The affidavits (two) of Robert Morse, Senior Vice President of petitioner's Tara Hotels, state, inter alia, that petitioner's hotels, motels, and associated services have been advertised and promoted under the designation 'THE CASTLE' continuously since December, 1971; that the amounts spent by petitioner for advertising and promoting its services identified by the designation 'THE CASTLE' have grown from $10,000 in December 1971 to $90,000 in 1972 to $239,000 in 1980 to $795,000 in 1985 to $2,243,000 in 1987, with total expenditures for the years 1971-1987 in excess of $8,000,000; and that consumers of hotels, motels, and associated services often make decisions concerning the hotel or motel they will use on the basis of word of mouth, in which case they are likely to be directed to a hotel or motel called 'the castle' or having a castle design, not be directed to a hotel having the design of a particular type of castle. The affidavit of Howard Toy, Assistant General Manager of a Parsippany, New Jersey hotel operated by petitioner, states that in Atlantic City casino services are offered at the same facilities that offer hotel, motel, and associated services; and that petitioner's Parsippany, New Jersey hotel has advertised its hotel, motel, and associated services using the designation 'THE CASTLE' in numerous periodicals, as shown by an accompanying list of 18 such periodicals. Finally, the affidavit of Richard L. Binder, counsel to petitioner, states that attached to the affidavit as Exhibit A is a copy of the cease and desist letter sent by respondent to petitioner's Parsippany hotel, and that the attached Exhibit B is a copy of a document produced by respondent apparently in response to petitioner's for production of 'records and things identifying the publications in which registrant has advertised, is advertising, and has planned to advertise' the services designated by respondent's involved marks. The document is a long list of publications, including each of the 18 periodicals from the list of periodicals in which petitioner has assertedly used the designation 'THE CASTLE' in advertising petitioner's hotel, motel, and associated services.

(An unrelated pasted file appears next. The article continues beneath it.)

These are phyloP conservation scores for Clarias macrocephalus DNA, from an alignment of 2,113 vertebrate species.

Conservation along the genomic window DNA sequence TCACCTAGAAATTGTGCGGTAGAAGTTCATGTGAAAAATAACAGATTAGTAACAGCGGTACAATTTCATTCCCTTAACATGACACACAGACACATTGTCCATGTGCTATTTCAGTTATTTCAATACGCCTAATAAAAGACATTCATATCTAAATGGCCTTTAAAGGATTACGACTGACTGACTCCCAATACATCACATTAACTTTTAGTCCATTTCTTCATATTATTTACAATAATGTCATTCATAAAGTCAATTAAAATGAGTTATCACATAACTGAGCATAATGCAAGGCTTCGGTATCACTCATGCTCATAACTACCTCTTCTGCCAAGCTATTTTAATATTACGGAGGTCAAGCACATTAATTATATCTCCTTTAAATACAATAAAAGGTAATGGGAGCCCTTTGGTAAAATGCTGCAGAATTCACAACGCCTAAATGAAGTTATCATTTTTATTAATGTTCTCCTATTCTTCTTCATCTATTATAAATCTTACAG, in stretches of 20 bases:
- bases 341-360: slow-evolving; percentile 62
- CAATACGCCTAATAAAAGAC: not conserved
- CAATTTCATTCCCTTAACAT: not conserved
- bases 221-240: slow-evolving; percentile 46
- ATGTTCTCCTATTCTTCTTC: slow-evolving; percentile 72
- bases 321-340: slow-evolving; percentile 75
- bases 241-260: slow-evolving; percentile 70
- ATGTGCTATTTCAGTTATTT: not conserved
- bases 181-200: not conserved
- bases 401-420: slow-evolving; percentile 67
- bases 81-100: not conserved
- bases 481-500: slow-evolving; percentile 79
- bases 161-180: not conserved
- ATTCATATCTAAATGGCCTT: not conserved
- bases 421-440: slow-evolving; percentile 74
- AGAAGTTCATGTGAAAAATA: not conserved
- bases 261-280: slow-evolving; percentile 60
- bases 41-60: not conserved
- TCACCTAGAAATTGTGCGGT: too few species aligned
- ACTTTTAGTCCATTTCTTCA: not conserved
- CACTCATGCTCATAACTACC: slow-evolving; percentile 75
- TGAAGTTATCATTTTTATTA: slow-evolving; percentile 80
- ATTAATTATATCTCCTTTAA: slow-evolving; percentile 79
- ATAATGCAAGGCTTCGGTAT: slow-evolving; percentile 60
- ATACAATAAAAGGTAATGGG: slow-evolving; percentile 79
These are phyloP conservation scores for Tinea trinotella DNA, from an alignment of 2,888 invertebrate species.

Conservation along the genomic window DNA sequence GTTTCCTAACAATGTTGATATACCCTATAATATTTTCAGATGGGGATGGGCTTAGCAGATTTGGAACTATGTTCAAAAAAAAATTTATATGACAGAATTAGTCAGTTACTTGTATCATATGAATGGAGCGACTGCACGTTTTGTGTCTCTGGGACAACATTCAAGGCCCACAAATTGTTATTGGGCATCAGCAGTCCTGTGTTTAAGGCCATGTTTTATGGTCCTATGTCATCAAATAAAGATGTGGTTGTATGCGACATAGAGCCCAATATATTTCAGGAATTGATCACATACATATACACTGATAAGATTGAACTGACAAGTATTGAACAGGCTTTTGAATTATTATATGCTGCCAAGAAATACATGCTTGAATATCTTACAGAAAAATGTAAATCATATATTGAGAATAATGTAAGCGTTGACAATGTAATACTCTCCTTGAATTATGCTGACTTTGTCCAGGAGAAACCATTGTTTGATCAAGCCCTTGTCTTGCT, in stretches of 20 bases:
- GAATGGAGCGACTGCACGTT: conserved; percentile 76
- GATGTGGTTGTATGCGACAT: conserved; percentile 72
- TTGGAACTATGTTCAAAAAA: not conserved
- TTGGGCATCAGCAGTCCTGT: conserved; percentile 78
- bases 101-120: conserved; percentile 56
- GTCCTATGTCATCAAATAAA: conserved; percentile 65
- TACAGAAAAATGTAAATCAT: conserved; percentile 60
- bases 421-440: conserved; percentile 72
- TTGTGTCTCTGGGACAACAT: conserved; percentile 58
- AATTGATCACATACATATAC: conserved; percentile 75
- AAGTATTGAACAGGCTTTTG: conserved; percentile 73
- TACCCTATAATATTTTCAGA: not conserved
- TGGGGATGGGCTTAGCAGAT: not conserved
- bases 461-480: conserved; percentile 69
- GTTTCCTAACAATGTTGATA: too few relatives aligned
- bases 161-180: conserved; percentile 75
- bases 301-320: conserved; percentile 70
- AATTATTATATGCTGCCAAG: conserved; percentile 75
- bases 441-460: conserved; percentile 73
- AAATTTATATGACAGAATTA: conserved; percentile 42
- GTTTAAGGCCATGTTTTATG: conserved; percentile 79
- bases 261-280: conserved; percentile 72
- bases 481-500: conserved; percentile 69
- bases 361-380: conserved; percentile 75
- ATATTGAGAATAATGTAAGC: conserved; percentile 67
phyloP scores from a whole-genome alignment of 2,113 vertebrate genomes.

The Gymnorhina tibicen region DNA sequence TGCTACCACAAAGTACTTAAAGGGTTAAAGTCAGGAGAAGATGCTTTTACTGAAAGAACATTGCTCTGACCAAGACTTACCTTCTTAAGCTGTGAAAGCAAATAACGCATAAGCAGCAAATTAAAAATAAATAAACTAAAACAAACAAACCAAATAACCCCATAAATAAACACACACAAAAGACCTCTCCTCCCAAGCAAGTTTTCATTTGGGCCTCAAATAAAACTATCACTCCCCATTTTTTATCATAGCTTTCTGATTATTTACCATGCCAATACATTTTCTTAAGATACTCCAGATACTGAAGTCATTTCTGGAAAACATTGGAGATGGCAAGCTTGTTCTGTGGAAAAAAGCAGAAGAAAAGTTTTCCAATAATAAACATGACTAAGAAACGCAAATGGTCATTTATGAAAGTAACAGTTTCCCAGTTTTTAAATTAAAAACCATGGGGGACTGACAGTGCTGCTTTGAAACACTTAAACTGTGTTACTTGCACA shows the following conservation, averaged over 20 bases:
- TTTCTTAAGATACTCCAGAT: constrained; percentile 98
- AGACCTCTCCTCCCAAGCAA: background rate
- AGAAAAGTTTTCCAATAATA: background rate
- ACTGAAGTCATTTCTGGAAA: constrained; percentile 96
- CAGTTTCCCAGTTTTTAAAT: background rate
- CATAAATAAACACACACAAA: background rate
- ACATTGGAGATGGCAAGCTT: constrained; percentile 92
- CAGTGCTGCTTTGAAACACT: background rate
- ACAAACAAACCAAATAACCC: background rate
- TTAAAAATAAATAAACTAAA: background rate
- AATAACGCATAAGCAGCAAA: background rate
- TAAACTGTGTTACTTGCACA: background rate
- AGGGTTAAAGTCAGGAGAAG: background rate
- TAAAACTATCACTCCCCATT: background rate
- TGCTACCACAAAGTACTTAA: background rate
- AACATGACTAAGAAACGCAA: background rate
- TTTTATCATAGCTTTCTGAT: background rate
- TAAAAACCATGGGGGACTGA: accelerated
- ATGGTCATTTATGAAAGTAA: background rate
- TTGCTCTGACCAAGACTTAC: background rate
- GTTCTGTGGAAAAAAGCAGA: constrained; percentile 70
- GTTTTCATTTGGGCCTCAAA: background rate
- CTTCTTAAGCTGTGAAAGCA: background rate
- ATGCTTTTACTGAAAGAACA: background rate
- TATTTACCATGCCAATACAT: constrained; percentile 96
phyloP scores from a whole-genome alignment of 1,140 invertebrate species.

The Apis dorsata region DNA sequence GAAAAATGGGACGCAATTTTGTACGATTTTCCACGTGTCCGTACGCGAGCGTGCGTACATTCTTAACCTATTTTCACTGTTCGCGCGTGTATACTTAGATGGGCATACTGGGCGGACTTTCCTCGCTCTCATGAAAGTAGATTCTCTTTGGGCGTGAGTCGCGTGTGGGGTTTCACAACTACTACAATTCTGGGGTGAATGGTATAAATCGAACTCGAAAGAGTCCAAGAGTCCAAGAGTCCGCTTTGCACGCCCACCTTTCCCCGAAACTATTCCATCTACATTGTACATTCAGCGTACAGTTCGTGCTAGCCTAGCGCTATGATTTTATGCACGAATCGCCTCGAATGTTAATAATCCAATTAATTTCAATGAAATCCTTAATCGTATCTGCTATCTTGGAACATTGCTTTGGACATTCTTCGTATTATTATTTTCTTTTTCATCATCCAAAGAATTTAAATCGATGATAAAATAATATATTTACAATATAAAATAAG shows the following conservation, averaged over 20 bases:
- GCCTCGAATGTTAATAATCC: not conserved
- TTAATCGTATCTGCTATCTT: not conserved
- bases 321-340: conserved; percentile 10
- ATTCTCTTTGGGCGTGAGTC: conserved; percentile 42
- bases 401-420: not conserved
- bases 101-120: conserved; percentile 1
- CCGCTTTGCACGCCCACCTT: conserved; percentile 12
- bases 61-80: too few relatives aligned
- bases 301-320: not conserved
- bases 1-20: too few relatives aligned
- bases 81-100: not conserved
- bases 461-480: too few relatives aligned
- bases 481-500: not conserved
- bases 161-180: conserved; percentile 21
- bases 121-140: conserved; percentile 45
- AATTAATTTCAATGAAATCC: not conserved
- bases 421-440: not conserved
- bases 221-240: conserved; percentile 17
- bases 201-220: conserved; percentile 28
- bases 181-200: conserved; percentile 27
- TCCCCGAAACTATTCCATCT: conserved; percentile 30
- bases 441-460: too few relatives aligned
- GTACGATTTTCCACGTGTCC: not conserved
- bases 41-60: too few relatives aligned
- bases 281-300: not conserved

*3 The summary judgment procedure is a pre-trial device to dispose of cases in which there is no genuine issue as to any material fact, and the moving party is entitled to judgment as a matter of law. See: Bongrain International v. Moquet Ltd., 230 USPQ 626 (TTAB 1986), affirmed in unpublished opinion, Appeal No. 86-1487 (Jan. 16, 1987 CAFC), and Giant Food, Inc. v. Standard Terry Mills, Inc., 229 USPQ 955 (TTAB 1986). On motion for summary judgment, a court may not resolve an issue of fact, but rather must determine whether there is any genuine issue of material fact in dispute, and, if not, render judgment in accordance with the law as applied to the established facts, or, if so, deny the motion and allow the case to proceed to a trial of the disputed facts. See: 6 Moore's Federal Practice Par. 56.11 [1.-0], at 56-197 (2d ed. 1984); Wright, Miller & Kane, Federal Practice and Procedure: Civil 2d Section 2712 at 574-578 (1983); Scharf v. United States Attorney General, 27 FR Serv2d 1127 (CA 9 1979); Buzzelli v. Minnesota Mining & Mfg. Co., 480 F.2d 541, 178 USPQ 260 (CA 6 1973); and Giant Food, Inc. v. Standard Terry Mills, Inc., supra. The moving party has the burden of establishing initially the absence of any genuine issue of material fact; only when this initial burden has been met does the burden then shift to the nonmoving party to produce sufficient evidence to support the claim that a genuine factual issue exists. See: Gutwein v. Roche Laboratories, 30 FR Serv2d 642 (CA 2 1984), and Bernard v. Gulf Oil Co., 27 FR Serv2d 760 (CA 5 1979). All doubts as to whether or not particular factual issues are genuinely in dispute must be resolved against the moving party. See: United States Jaycees v. San Francisco Junior Chamber of Commerce, 175 USPQ 525 (ND Calif 1972), affirmed 513 F.2d 1226, 185 USPQ 257 (CA 9 1975). Similarly, all inferences to be drawn from the undisputed facts must be viewed in the light most favorable to the nonmoving party. See: Cedillo v. International Association of Bridge and Structural Iron Workers, Local Union No. 1, 27 FR Serv2d 1116 (CA 7 1979); Saxony Products, Inc. v. Guerlain, Inc., 513 F.2d 716, 185 USPQ 474 (CA 9 1975); and Brass Craft Mfg. Co. v. Teledyne Corp., 180 USPQ 486 (DC Conn 1973).
In the present case, respondent, in moving for summary judgment with respect to the issue of whether petitioner has prior common law rights in the designation 'THE CASTLE' for hotel, motel, and associated services, has submitted only copies of promotional materials (produced by petitioner in response to respondent's discovery requests) wherein petitioner has used the term 'THE CASTLE' (or 'CASTLE') in promoting its said services. Several of these documents are reproduced below (in reduced size):
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*4 Respondent, by relying solely on these documents to support its motion for summary judgment as to this issue, is asking us, in effect, to hold as a matter of law that petitioner's use of the designation 'THE CASTLE' (or 'CASTLE') in these promotional materials is not of such nature as to result in the creation in petitioner of protectible rights in the designation. We cannot agree.